DeJong Becomes Staff Manager

Christine DeJongChristine DeJong has become a staff manager in the Technical Committee Operations division of ASTM International. In her new position, DeJong is responsible for the activities of 12 ASTM International committees. Previously, she had worked since December 2005 as a customer relations representative at ASTM. She has a bachelor’s degree in Spanish as well as law and justice from Rowan University.

 

ASTM Visits Rensselaer Polytechnic Institute

Continuing with the academic outreach efforts highlighted during 2007’s Year of the Student campaign, ASTM International began 2008 with a visit to Rensselaer Polytechnic Institute in Troy, N.Y., on Feb. 7.

Hugh Casper, a member of ASTM International Committee E28 on Mechanical Testing, presented information about ASTM and the standards development process to approximately 20 undergraduate engineering students during their class at RPI’s Materials Research Center. Accompanying Casper on the trip were ASTM staff members Ileane Smith and James Olshefsky. The students attending were juniors and seniors enrolled in the Mechanical Properties of Materials course taught by Linda Schadler, Ph.D., professor of materials engineering at RPI.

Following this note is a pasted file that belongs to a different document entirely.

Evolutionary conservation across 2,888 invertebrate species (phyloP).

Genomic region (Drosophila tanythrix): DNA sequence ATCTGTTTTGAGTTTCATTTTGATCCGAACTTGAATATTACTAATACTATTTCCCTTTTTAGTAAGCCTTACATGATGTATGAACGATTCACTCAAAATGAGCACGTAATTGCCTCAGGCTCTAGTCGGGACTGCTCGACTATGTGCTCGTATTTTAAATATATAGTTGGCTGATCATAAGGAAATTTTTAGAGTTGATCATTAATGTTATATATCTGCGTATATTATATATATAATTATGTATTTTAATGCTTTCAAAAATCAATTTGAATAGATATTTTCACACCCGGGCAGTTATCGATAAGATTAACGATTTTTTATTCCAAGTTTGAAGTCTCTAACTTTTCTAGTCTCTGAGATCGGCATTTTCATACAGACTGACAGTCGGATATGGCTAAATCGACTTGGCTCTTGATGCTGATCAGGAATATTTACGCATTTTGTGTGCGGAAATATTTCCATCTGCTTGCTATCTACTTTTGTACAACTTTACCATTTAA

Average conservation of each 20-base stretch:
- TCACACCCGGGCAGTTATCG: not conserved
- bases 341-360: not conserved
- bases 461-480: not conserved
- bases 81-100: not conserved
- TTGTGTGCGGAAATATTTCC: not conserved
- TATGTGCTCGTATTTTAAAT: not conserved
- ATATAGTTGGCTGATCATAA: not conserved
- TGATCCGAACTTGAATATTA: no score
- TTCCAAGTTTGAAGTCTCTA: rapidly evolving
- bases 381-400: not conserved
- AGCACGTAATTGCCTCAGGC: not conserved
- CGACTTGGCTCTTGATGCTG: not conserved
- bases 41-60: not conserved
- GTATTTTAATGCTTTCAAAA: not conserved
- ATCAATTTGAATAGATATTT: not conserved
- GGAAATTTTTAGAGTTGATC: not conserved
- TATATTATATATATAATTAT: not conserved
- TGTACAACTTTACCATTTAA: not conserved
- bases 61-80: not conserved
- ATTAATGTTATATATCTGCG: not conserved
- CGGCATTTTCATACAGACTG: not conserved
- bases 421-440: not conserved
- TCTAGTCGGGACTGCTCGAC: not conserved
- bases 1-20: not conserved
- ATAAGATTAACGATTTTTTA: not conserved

Casper, senior field service engineer/deputy quality manager, MTS Systems Corp., explained how he first became exposed to standards, why he became an ASTM member, and the importance of involvement in ASTM. Don VanSteele, manager of instructional laboratories for the Materials Science and Engineering Department, which hosted the event, reiterated the benefits in being involved in standards development organizations such as ASTM. Olshefsky and Smith provided additional background on ASTM International and its student offerings.